Child, please. Thanks to Son of Baldwin for the heads up ...
The "ex-gay" Grammy Award winning gospel singer and evangelist Donnie McClurkin now claims that he was "bullied" and "threatened" by the office of Washington D.C. Mayor Vincent Gray when officials "uninvited" him from headlining a city-sponsored concert over the weekend.
"I'm more than a little disgruntled and want to rectify something," said McClurkin in a video uploaded to SocialCam. "This is bullying, discrimination and intolerance! This is depriving someone of their civil rights! These are ... systematic ... bullying tactics."
Watch the video and read the transcript AFTER THE JUMP ...
The Saturday concert was the first in a series of events over the next two weeks that will commemorate the 50th anniversary of the 1963 March on Washington. The late Rev. Dr. Martin Luther King delivered his iconic "I Have A Dream" at the march, which was one of the seminal events of the Civil Rights Movement. The event was organized by the D.C. Commission on the Arts and Humanities. Local activists were outraged that McClurkin was associated with the event and pressured officials to remove McClurkin from the lineup.
The 1963 March on Washington was organized by the openly gay and late Bayard Rustin, the top lieutenant and strategist to Dr. King. The White House announced last week that President Barack Obama has posthumously named Rustin as one of sixteen new recipients of the Presidential Medal of Freedom.
McClurkin now claims that his "civil rights" have been violated by the District government. "Quite unfortunate that today a Black man, a Black artist, is uninvited from a civil rights movement that depicts love, unity, peace and tolerance," said McClurkin. "This is an infringement on my civil rights. Imagine that, in the 21st century, imagine that I, a Black man was uninvited from civil rights!"
The infamously "ex-gay"—or perhaps merely "re-closeted"—McClurkin has delivered a series of infamous rants against gay men, lesbians and LGBT youth in recent years. In November 2009, McClurkin preached an incendiary attack against LGBT youth and newly out gospel singer Tonex at the Church of God in Christ's Holy Convocation Youth Service in Memphis. McClurkin's hateful sermon went viral across the internet. McClurkin compared LGBT youth to "vampires" and added: "I see feminine men, feminine boys, everywhere I go. These young girls are just as bad as the boys ... there are some evil young hard butch girls."
McClurkin never fully explained the controversy behind his Washington D.C. booking and only provides an oblique, cursory reference. "This is all about a stand that I took," said the gospel legend and Pentecostal minister. "But I was never was derogatory against any lifestyle."
McClurkin is correct about one thing: This is about "bullying" and "intolerance" ... except he is not on the side "of love, unity, peace and tolerance." McClurkin has become the poster child for the church-based homophobia that is making life horrible for millions of Black gay, bisexual, lesbian and transgender youth in the church.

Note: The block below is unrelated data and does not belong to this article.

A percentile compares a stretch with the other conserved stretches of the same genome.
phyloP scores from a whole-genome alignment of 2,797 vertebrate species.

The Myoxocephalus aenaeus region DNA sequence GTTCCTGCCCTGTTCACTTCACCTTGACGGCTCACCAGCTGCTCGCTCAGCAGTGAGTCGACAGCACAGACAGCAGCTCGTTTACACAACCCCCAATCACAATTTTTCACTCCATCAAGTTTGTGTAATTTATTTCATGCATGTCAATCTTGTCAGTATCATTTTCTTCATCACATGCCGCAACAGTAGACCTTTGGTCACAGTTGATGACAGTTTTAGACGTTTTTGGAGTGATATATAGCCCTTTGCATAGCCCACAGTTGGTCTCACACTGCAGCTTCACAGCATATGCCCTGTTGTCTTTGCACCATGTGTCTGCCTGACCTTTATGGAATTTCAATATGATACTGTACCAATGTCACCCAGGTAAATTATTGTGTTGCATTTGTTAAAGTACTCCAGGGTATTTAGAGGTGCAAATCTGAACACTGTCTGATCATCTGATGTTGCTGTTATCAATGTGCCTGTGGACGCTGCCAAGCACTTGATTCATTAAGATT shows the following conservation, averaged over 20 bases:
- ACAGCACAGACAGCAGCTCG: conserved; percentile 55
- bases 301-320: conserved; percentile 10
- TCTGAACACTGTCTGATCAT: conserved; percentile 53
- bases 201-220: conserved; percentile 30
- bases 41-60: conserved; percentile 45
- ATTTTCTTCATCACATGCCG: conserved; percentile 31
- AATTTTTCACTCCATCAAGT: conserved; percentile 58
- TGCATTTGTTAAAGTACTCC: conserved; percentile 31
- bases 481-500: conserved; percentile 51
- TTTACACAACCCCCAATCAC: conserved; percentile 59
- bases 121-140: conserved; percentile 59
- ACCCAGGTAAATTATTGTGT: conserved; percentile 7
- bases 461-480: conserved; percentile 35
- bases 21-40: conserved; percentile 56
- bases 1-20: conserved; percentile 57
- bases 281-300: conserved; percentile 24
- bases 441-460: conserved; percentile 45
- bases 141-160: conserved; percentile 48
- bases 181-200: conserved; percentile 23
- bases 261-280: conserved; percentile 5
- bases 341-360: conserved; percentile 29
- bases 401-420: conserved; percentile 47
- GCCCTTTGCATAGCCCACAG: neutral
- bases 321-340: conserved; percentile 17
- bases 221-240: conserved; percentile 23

Now have a seat, hunty ... a stadium of seats and nowhere near the stage. Watch the video and read a partial transcript AFTER THE JUMP ...
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"I'm sending out this social cam because I'm more than a little disgruntled and want to rectify something that you will know my heart. The Mayor of Washington DC—I think his name is Mayor Gray—uninvited me from a concert that I was supposed to headline tonight on the Mall that was supposed to commemorate the 50th anniversary of the civil rights movement. I was asked not to attend although I was considered the headliner. Advertisements were made and churches were prepared to send tens of thousands of people.
"Last night on the way to airport we received a telephone call from one of the promoters ... they were contacted by Mayor Gray's office and the Arts Commissioner and were told that I was not welcomed at the concert. Quite unfortunate that today a Black man, a Black artist, is uninvited from a civil rights movement that depicts love, unity, peace and tolerance. ... Ambassadors from India and the United States, as well as the church community. And they waited until the last minute.
"I am being bullied and discriminating against. This is bullying, discrimination and intolerance. This is depriving someone of their civil rights! They listened to those 15 or 20 people who were protesting as opposed to the thousands who would have come and worshiped Jesus and listened to the gospel. The promoters had the highest integrity but the mayor's office systematically shut it down. Pastors across D.C. called the mayor's office but he refused to concede. The pastors even offered to try to pay my fee. ... These are bullying tactics!
"This is all about a stand that I took but never was derogatory against any lifestyle. This is an infringement on my civil rights. Imagine that, in the 21st century, imagine that I, a Black man was uninvited from civil rights!
"They also put out a press release that said "after mutual agreement" I was uninvited. But there was no mutual agreement! I never spoke with them! I did have one conversation last night with Chris Murphy from the mayor's office ... he tried to tell me that it would be in "my" best interest if I didn't come, so that I wouldn't suffer and be vilified across media and social media. He said, 'I wouldn't want them to bring up stuff from the past.' That was a threat. ...
"But there will be further dealings wit this and I cannot let this go undone. Pray for me as I continue to rectify this situation. There should always be freedom of speech ... as long as it is done in love. There should never be bias or politics. What do you think? You all pray for me. I love you D.C. and will see you on better terms."